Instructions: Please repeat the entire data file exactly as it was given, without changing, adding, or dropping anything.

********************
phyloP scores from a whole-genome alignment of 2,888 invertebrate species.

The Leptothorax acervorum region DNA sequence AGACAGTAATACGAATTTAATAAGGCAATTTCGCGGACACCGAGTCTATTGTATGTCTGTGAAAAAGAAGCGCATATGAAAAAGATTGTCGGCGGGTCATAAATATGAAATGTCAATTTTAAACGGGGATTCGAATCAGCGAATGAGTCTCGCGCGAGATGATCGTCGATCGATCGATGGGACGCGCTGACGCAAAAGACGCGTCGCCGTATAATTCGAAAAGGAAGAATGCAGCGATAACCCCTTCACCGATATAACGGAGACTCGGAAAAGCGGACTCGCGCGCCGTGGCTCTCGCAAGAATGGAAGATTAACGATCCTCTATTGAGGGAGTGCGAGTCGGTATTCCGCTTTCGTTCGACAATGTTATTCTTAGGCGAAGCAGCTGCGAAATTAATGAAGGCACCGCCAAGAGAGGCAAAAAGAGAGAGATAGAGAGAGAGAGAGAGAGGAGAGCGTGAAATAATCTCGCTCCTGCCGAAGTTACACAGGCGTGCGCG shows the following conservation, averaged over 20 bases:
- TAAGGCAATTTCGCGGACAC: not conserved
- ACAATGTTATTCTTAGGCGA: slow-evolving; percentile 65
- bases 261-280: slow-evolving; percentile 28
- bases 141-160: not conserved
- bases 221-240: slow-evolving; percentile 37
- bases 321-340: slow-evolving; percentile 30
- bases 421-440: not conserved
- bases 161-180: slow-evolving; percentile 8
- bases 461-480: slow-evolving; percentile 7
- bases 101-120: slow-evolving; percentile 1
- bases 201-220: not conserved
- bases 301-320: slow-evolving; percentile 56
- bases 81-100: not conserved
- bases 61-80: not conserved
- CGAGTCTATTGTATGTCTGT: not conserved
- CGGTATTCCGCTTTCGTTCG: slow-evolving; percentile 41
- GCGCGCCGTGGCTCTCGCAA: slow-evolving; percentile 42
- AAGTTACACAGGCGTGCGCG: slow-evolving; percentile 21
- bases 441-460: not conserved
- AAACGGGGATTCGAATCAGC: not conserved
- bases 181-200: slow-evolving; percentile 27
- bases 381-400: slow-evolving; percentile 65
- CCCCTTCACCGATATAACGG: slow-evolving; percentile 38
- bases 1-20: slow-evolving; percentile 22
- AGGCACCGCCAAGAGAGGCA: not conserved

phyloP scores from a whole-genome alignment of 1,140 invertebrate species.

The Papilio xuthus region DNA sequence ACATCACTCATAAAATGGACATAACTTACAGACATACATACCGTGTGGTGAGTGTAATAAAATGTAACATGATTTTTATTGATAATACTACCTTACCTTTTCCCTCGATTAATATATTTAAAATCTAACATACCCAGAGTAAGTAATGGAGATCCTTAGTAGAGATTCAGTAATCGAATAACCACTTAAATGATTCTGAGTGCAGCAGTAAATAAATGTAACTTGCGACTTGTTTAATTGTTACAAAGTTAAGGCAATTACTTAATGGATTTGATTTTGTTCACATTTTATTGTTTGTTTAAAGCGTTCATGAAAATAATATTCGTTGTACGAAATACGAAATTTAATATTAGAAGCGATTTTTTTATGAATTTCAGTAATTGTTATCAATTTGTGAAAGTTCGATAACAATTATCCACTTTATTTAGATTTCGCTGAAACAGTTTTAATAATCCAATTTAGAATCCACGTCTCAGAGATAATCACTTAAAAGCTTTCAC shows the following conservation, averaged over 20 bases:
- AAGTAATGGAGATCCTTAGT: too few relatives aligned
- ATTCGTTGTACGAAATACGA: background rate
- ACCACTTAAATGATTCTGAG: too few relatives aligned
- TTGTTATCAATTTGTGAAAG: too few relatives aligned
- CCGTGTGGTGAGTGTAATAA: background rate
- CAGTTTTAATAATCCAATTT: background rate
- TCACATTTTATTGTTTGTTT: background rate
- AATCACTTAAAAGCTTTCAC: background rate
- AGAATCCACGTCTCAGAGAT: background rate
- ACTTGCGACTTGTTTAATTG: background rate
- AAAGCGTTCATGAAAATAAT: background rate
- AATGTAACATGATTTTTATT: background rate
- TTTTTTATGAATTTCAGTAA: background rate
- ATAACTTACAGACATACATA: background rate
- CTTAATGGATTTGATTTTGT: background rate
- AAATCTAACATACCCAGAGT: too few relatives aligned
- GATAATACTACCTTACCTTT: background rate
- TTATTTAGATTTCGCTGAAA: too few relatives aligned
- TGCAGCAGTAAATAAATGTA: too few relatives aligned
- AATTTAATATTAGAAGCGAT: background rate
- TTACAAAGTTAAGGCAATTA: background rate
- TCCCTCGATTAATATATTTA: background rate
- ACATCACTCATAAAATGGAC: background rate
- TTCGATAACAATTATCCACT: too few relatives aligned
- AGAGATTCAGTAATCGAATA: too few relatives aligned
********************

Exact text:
phyloP scores from a whole-genome alignment of 2,888 invertebrate species.

The Leptothorax acervorum region DNA sequence AGACAGTAATACGAATTTAATAAGGCAATTTCGCGGACACCGAGTCTATTGTATGTCTGTGAAAAAGAAGCGCATATGAAAAAGATTGTCGGCGGGTCATAAATATGAAATGTCAATTTTAAACGGGGATTCGAATCAGCGAATGAGTCTCGCGCGAGATGATCGTCGATCGATCGATGGGACGCGCTGACGCAAAAGACGCGTCGCCGTATAATTCGAAAAGGAAGAATGCAGCGATAACCCCTTCACCGATATAACGGAGACTCGGAAAAGCGGACTCGCGCGCCGTGGCTCTCGCAAGAATGGAAGATTAACGATCCTCTATTGAGGGAGTGCGAGTCGGTATTCCGCTTTCGTTCGACAATGTTATTCTTAGGCGAAGCAGCTGCGAAATTAATGAAGGCACCGCCAAGAGAGGCAAAAAGAGAGAGATAGAGAGAGAGAGAGAGAGGAGAGCGTGAAATAATCTCGCTCCTGCCGAAGTTACACAGGCGTGCGCG shows the following conservation, averaged over 20 bases:
- TAAGGCAATTTCGCGGACAC: not conserved
- ACAATGTTATTCTTAGGCGA: slow-evolving; percentile 65
- bases 261-280: slow-evolving; percentile 28
- bases 141-160: not conserved
- bases 221-240: slow-evolving; percentile 37
- bases 321-340: slow-evolving; percentile 30
- bases 421-440: not conserved
- bases 161-180: slow-evolving; percentile 8
- bases 461-480: slow-evolving; percentile 7
- bases 101-120: slow-evolving; percentile 1
- bases 201-220: not conserved
- bases 301-320: slow-evolving; percentile 56
- bases 81-100: not conserved
- bases 61-80: not conserved
- CGAGTCTATTGTATGTCTGT: not conserved
- CGGTATTCCGCTTTCGTTCG: slow-evolving; percentile 41
- GCGCGCCGTGGCTCTCGCAA: slow-evolving; percentile 42
- AAGTTACACAGGCGTGCGCG: slow-evolving; percentile 21
- bases 441-460: not conserved
- AAACGGGGATTCGAATCAGC: not conserved
- bases 181-200: slow-evolving; percentile 27
- bases 381-400: slow-evolving; percentile 65
- CCCCTTCACCGATATAACGG: slow-evolving; percentile 38
- bases 1-20: slow-evolving; percentile 22
- AGGCACCGCCAAGAGAGGCA: not conserved

phyloP scores from a whole-genome alignment of 1,140 invertebrate species.

The Papilio xuthus region DNA sequence ACATCACTCATAAAATGGACATAACTTACAGACATACATACCGTGTGGTGAGTGTAATAAAATGTAACATGATTTTTATTGATAATACTACCTTACCTTTTCCCTCGATTAATATATTTAAAATCTAACATACCCAGAGTAAGTAATGGAGATCCTTAGTAGAGATTCAGTAATCGAATAACCACTTAAATGATTCTGAGTGCAGCAGTAAATAAATGTAACTTGCGACTTGTTTAATTGTTACAAAGTTAAGGCAATTACTTAATGGATTTGATTTTGTTCACATTTTATTGTTTGTTTAAAGCGTTCATGAAAATAATATTCGTTGTACGAAATACGAAATTTAATATTAGAAGCGATTTTTTTATGAATTTCAGTAATTGTTATCAATTTGTGAAAGTTCGATAACAATTATCCACTTTATTTAGATTTCGCTGAAACAGTTTTAATAATCCAATTTAGAATCCACGTCTCAGAGATAATCACTTAAAAGCTTTCAC shows the following conservation, averaged over 20 bases:
- AAGTAATGGAGATCCTTAGT: too few relatives aligned
- ATTCGTTGTACGAAATACGA: background rate
- ACCACTTAAATGATTCTGAG: too few relatives aligned
- TTGTTATCAATTTGTGAAAG: too few relatives aligned
- CCGTGTGGTGAGTGTAATAA: background rate
- CAGTTTTAATAATCCAATTT: background rate
- TCACATTTTATTGTTTGTTT: background rate
- AATCACTTAAAAGCTTTCAC: background rate
- AGAATCCACGTCTCAGAGAT: background rate
- ACTTGCGACTTGTTTAATTG: background rate
- AAAGCGTTCATGAAAATAAT: background rate
- AATGTAACATGATTTTTATT: background rate
- TTTTTTATGAATTTCAGTAA: background rate
- ATAACTTACAGACATACATA: background rate
- CTTAATGGATTTGATTTTGT: background rate
- AAATCTAACATACCCAGAGT: too few relatives aligned
- GATAATACTACCTTACCTTT: background rate
- TTATTTAGATTTCGCTGAAA: too few relatives aligned
- TGCAGCAGTAAATAAATGTA: too few relatives aligned
- AATTTAATATTAGAAGCGAT: background rate
- TTACAAAGTTAAGGCAATTA: background rate
- TCCCTCGATTAATATATTTA: background rate
- ACATCACTCATAAAATGGAC: background rate
- TTCGATAACAATTATCCACT: too few relatives aligned
- AGAGATTCAGTAATCGAATA: too few relatives aligned